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Battle of Camlann
Part of the Sovereignty of Britain by legend; local feud by other traditions
How Mordred was Slain by Arthur.jpg

"How Mordred was Slain by Arthur, and How by Him Arthur was Hurt to the Death", by Arthur Rackham
Date 537 (traditional date)
Location Unknown
Result Arthurian victory, but indecisive; no effective succession.
King Arthur Mordred
Unknown Unknown
Casualties and losses
all but seven all

The Battle of Camlann (Welsh: Cad Camlan or Brwydr Camlan) is best known as the final battle of King Arthur, where he either died in battle, or was fatally wounded fighting his enemy and relative Mordred. All detailed accounts of this battle are legend or myth, but there are also early purely descriptive references to the battle.



The earliest known reference to the Battle of Camlann is the entry in the 9th-century Annales Cambriae. The Annales date the battle to the year 537, and mention Mordred (Medraut) but do not specify that he and Arthur fought on opposite sides.

Gueith camlann in qua Arthur eroxt Medraut corruerunt.
(The Strife of Camlann in which Arthur and Medraut (Mordred) perished.)

Later accounts of this battle are in Geoffrey of Monmouth's Historia Regum Britanniae, the Alliterative Morte Arthure, and in the 13th century Welsh tale The Dream of Rhonabwy.

The location of the battle is unknown, but several candidates exist. One possible site is Queen Camel in Somerset which is close to the hill fort near South Cadbury (identified by some, including Geoffrey Ashe, with King Arthur's Camelot), where the River Cam flows beneath Camel Hill and Annis Hill. The site most consistent with the theory of a northern Arthur is the Roman fort called, in Latin, 'Camboglanna'. When this theory was first put forward, this was identified as Birdoswald, but has since been acceptedas nearby Castlesteads. Other identifications have been offered, the River Camel along the border of Cornwall, Camelon (now part of Falkirk) in Scotland and the River Camlan in Eifionydd in Wales.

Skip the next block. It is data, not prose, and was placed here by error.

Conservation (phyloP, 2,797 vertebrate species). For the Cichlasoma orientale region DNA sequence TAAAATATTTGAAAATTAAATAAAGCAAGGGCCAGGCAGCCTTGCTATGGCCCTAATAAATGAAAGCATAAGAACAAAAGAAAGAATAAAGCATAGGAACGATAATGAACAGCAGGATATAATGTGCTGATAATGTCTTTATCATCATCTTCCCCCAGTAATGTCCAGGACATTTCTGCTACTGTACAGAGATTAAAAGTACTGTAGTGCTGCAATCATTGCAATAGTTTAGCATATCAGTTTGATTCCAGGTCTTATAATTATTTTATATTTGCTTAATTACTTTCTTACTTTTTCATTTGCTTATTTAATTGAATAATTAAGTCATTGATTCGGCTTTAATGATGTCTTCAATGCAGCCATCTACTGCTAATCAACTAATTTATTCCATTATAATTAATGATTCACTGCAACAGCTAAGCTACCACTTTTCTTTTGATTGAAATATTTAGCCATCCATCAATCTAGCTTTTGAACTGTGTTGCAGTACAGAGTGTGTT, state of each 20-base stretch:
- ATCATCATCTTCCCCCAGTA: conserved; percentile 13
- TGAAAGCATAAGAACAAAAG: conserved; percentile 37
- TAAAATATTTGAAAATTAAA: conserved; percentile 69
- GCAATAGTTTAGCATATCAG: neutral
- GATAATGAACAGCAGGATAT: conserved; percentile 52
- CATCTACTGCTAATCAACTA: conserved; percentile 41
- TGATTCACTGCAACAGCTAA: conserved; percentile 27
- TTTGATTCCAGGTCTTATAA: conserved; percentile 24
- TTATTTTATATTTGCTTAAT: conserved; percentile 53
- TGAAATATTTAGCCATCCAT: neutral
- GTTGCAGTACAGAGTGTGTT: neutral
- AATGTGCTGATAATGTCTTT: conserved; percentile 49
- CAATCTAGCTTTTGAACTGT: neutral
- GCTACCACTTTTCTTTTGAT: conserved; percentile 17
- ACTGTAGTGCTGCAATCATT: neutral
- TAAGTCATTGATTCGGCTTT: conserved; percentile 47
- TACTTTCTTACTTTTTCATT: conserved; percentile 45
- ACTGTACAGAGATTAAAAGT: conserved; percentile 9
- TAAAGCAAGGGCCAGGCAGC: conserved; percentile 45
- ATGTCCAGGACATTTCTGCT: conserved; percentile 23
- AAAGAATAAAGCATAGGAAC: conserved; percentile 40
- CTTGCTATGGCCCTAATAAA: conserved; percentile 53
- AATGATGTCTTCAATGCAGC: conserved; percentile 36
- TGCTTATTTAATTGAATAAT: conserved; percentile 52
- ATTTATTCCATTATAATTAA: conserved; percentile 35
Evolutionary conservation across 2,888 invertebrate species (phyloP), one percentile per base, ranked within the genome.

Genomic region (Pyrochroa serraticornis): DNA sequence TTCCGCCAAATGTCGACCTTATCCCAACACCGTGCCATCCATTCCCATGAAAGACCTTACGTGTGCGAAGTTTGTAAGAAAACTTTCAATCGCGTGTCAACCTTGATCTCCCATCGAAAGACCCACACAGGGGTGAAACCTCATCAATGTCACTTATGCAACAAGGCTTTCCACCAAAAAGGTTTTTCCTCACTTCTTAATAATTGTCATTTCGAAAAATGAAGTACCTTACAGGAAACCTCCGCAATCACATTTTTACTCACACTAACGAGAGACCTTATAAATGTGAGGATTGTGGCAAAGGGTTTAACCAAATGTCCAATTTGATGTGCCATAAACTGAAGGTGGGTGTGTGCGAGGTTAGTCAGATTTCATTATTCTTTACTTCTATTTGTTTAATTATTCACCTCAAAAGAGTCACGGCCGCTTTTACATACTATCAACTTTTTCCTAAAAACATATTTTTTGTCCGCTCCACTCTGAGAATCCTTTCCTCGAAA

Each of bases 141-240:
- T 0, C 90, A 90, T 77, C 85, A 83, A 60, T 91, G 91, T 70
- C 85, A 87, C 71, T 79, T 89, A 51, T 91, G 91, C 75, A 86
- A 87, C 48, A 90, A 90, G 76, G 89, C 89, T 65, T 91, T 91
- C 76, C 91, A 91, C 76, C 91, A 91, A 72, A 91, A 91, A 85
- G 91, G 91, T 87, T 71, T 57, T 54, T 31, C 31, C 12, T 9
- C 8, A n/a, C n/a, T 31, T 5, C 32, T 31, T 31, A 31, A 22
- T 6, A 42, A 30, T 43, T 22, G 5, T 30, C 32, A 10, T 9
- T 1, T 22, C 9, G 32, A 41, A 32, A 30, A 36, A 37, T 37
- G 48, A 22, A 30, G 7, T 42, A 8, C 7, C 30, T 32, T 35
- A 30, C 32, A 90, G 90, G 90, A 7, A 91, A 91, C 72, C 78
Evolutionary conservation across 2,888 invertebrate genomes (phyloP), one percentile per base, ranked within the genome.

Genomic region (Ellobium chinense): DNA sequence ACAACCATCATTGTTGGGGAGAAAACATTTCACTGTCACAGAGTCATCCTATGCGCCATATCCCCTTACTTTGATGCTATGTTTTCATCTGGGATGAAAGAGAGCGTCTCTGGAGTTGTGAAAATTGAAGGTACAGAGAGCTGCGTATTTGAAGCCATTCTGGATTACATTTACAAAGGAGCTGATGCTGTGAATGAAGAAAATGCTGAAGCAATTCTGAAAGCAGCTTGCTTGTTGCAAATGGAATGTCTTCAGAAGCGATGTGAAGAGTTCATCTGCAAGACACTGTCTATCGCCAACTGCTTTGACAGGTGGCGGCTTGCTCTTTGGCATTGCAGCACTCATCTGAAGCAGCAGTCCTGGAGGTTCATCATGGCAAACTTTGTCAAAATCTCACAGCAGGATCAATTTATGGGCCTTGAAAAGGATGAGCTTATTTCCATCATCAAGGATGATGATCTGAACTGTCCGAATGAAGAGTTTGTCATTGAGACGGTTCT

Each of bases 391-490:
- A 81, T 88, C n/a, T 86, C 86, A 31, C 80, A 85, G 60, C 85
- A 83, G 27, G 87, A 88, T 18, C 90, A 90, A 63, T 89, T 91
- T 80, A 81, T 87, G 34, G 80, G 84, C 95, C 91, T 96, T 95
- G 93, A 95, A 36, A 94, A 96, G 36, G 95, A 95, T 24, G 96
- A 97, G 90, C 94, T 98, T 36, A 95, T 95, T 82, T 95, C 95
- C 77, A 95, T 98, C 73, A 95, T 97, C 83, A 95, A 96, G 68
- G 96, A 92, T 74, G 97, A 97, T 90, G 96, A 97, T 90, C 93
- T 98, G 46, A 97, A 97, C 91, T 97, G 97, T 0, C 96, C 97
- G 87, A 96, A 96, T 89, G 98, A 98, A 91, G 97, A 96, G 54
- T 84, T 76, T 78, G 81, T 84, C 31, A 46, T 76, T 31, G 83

Part of the confusion with the location is due to the literal meaning the word "camlann" which is "crooked bank". In looking for the place the battle might have taken place, one must first locate known battle sites around the right time and then look for the crooked bank or stream that might have given it the name; not an easy task.

Legendary versions

In legendary accounts, the battle was started by a knight on one side who drew blade, against orders, to kill a snake. As the unsheathing of cold steel was against the rules of the truce, and the metal shone, one army thought the other was breaking the truce. Both armies subsequently charged at each other, beginning the battle in earnest. Older Welsh tradition has the battle as the outcome of a feud between Arthur and Medraut (Mordred) with its origins in a quarrel between Arthur's wife Gwenhwyfar (later Guinevere) and her sister Gwenhwyfach.

Modern fiction

Sometimes Camlann is identified as Camelot itself in newer retellings of the Arthurian saga, such as Elizabeth Wein's The Winter Prince.


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